Market ignoring possibility that first Fed cut could be 50 bps

At the turn the year, when the consensus was that the Fed was merely in pause mode, Rareview Macro were forecasting that the Fed would cut rates in 2019, and they have continued to beat that drum all year. In a note last week, they argued that now the probability for a 25 bps September cut has reached about 70%, the highest of the year, markets may be underestimating the potential for an even larger cut. The issue is that the market is only pricing in a “probable” 25 bps cut, but “probably not” for a 50 bps cut being the first move. Yet it is uncommon for the Fed to cut in 25 bps increments, especially when they are “surprise” cuts, Rareview wrote in the note. When the Fed’s first cut is realized, the US fixed income curve will steepen like a freight train, the piece argues, meaning an ideal entry point exists


No equities bounce as long as semi conductors continue to fall

If you thought semi conductor stocks had fully re-priced, think again, writes Paul Krake from View from the Peak. He points out that in the rational world, a company that loses its biggest customer in its fastest growing market, would expect to be de-rated. That’s not been the case for US listed semi stocks. In fact, only one company in the Philadelphia Semi-Conductor Index, the Sox, is down on the year. While Krake appreciates that not every company on this list sold to Huawei, the fact that Intel is the only company with a negative return and a small one at that (3%), shows just how far to go we have in the adjustment cycle, he says. Sure, many global semi-conductor companies have sold off a lot from their highs but when those peaks were, in many cases, predicated on the earnings driven by Huawei stocking chips ahead of President Trump’s Executive Order, which then  plunged a stake through the heart of Huawei’s global ambitions, those highs were artificial, Krake writes. Huawei demand is lost demand and those optimists who believe that Huawei is a bargaining chip in a broader trade negotiation, miss the breadth of the structural re-calibration in the US-China relationship. Huawei will not be permitted to engage in the global 5G rollout, nor will US companies play a part in any of its other business lines and semi-conductor companies have lost this revenue.

European equities; still nailed on a perch

For investors the European Parliamentary elections leave them once again ‘stuck in the middle’ with no prospect of the creation of a functioning single currency zone or of returning to a collaboration of sovereign states within a common market, writes Russell Napier in the latest edition of The Solid Ground. Indeed, Napier argues that in many ways things have got even more difficult for those trying to create a single currency with supporting fiscal and political infrastructure. Now,  new schisms have opened in European politics – particularly, with the rise of the Greens. The ability of EU politicians to deliver anything is even more impaired than before these elections, at a time when the Euro and the Eurozone economy needs something to be delivered quickly. For Napier, this establishes the ground for some pretty bad outcomes. For the full note, all you need to do is register on the ERI-C platform here, to get free access to Napier’s regular newsletters.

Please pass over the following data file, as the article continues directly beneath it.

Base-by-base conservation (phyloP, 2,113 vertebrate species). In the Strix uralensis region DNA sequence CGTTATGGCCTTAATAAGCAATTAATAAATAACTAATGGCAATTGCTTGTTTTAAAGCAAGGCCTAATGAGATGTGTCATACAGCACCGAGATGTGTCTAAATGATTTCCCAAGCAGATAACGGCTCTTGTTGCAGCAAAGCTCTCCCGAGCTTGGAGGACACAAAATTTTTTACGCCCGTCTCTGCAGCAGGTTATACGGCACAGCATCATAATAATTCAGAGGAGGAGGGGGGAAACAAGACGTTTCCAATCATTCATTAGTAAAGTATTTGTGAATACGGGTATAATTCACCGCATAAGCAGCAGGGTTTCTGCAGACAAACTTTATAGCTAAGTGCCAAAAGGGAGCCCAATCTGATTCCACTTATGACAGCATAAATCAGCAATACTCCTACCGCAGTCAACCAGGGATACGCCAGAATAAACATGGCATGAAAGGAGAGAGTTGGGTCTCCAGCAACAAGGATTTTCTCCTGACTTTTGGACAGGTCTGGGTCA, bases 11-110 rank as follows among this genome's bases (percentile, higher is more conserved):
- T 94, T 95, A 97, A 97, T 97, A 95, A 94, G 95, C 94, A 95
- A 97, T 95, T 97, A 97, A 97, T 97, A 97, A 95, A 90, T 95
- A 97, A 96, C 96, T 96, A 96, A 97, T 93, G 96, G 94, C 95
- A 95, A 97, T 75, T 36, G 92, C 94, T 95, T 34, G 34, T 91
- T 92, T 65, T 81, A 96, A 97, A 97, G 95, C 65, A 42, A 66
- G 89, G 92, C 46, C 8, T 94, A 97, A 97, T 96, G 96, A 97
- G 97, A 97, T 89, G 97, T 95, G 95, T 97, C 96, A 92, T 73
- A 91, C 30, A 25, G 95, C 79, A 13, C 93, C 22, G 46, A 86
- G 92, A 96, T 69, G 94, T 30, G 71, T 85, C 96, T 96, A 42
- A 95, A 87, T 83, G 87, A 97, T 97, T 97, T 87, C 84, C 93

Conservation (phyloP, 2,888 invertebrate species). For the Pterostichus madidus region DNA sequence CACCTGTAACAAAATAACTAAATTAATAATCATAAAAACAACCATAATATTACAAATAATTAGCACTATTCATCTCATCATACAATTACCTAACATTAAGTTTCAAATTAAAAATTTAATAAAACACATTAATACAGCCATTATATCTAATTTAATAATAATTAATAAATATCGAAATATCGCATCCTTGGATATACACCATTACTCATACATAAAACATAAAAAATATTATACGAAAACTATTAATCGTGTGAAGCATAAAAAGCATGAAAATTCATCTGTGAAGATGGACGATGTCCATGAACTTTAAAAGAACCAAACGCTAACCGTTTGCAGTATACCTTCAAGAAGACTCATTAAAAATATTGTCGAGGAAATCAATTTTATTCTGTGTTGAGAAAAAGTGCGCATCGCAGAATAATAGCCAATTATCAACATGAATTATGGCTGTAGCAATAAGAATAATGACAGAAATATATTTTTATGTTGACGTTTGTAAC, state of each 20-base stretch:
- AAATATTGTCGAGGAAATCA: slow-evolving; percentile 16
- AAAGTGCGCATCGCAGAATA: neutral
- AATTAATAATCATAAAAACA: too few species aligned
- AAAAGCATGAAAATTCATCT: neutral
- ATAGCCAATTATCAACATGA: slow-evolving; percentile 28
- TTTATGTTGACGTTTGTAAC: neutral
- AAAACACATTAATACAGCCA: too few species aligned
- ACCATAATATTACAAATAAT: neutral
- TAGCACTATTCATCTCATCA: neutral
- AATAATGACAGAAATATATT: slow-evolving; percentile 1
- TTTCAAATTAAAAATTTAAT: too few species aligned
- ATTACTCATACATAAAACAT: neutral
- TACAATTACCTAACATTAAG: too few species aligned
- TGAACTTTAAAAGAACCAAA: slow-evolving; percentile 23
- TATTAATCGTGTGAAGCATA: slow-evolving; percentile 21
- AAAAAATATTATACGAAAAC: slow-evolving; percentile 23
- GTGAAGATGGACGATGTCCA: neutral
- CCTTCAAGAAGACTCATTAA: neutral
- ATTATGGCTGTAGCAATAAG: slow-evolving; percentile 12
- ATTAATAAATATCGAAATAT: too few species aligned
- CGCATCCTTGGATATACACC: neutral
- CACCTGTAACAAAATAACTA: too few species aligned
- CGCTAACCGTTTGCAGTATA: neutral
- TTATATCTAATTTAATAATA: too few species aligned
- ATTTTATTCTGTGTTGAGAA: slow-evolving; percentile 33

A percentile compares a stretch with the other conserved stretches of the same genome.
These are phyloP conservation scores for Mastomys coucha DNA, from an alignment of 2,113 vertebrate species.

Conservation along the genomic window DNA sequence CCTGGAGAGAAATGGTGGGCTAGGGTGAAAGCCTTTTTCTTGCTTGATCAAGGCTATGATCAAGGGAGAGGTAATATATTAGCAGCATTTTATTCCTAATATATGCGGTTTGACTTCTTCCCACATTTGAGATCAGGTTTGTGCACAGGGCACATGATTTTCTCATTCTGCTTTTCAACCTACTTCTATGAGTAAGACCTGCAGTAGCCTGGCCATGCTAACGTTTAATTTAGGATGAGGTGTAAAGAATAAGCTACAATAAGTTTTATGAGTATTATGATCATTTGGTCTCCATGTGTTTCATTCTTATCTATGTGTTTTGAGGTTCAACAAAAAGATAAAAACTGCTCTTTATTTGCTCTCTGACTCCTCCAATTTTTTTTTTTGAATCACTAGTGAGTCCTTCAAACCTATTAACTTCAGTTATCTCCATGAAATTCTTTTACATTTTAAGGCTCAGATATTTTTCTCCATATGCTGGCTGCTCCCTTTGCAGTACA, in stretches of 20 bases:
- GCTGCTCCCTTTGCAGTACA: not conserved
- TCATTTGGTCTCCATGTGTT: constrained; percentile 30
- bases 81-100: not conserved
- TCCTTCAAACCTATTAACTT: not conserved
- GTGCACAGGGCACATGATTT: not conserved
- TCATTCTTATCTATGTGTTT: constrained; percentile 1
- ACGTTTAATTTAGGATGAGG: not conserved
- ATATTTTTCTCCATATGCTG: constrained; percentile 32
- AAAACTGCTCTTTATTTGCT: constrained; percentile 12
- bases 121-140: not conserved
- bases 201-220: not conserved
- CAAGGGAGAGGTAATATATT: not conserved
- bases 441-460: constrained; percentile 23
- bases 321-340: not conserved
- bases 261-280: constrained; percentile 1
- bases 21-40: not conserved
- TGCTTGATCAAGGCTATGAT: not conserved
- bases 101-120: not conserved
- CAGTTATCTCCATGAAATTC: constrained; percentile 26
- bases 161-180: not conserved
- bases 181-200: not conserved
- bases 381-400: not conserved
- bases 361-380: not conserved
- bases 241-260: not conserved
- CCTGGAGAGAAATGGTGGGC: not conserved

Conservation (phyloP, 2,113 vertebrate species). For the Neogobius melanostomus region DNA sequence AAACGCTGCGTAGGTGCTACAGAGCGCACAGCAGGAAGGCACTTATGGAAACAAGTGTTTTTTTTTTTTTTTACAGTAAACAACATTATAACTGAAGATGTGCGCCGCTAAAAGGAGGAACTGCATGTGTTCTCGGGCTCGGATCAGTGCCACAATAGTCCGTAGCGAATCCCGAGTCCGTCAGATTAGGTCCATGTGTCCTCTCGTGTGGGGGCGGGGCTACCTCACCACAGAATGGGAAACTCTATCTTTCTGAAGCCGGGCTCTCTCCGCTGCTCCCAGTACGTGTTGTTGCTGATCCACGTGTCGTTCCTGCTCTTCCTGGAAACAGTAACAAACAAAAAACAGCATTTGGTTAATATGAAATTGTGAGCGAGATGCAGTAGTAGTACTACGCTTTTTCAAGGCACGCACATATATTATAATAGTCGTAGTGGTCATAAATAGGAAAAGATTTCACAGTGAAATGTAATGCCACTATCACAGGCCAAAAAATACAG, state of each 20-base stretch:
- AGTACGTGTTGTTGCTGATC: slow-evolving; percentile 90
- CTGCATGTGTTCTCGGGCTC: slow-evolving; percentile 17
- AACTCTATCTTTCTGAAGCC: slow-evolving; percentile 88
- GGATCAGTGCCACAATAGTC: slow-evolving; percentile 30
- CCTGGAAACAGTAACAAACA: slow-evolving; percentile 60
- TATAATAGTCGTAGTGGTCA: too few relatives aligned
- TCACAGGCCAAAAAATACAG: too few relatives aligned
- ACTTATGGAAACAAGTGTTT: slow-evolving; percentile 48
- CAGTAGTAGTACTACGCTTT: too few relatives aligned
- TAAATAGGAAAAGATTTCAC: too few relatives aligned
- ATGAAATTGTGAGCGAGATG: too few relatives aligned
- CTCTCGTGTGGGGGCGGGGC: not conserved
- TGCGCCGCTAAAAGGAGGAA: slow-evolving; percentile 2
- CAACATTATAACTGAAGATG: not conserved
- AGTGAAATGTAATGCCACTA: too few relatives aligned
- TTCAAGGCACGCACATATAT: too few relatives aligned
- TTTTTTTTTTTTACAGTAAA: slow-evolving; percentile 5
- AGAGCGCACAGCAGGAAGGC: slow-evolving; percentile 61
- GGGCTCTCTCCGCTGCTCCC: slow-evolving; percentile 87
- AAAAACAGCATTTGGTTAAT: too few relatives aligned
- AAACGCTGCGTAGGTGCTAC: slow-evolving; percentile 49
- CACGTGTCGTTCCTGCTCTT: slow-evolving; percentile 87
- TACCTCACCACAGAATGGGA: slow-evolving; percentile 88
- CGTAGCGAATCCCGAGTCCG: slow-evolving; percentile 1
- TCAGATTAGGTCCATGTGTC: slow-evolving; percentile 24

Luxury sector set to fall on hard times

It is conceivable that some European industries may benefit from the trans-Pacific economic cold war, picking up business lost to their US and Chinese competitors as a result of the worsening tensions, write Gavekal. They say that aerospace and telecommunications equipment are too such sectors that spring to mind. But one sector that will not benefit is the European equity investor’s favorite: luxury goods. After a decade of consistent outperformance, European luxury goods companies now face tougher times ahead. The luxury sector has always been a leveraged play on Chinese consumption growth which has seen the MSCI EMU consumer durables and apparel sub-index comprising luxury goods companies become Europe’s best-performing sub-sector over the last 10 years. With a total return in US dollar terms of 526%, or almost 20% annualized, it has even outperformed the top two S&P 500 sectors: tech and consumer discretionary. Few would argue that there doesn’t appear to be much upside left in that trade now.


The membership economy; creating deeper ties in e-commerce

Barbara Gray, from the Pennock Idea Hub, brings an engaging and unique perspective at the point where technology and commerce converge and how this is being driven by the changing demands and tastes of consumers. She has written two books that explore and analyse Amazon’s business model. In her most recent research Gray shines a light on how more and more companies are embracing the membership subscription model as a means to deepen the emotional connection with their customers, increase loyalty and increase switching costs. The piece cites numerous examples of such a model, such as Uber which is looking at launching an Uber Eats Pass which it could potentially bundle together with its Ride Pass ridesharing discount subscription and Urban Outfitters is copying Rent the Runway and launching an apparel rental monthly subscription service.


Semiconductors as proxy for global durable goods demand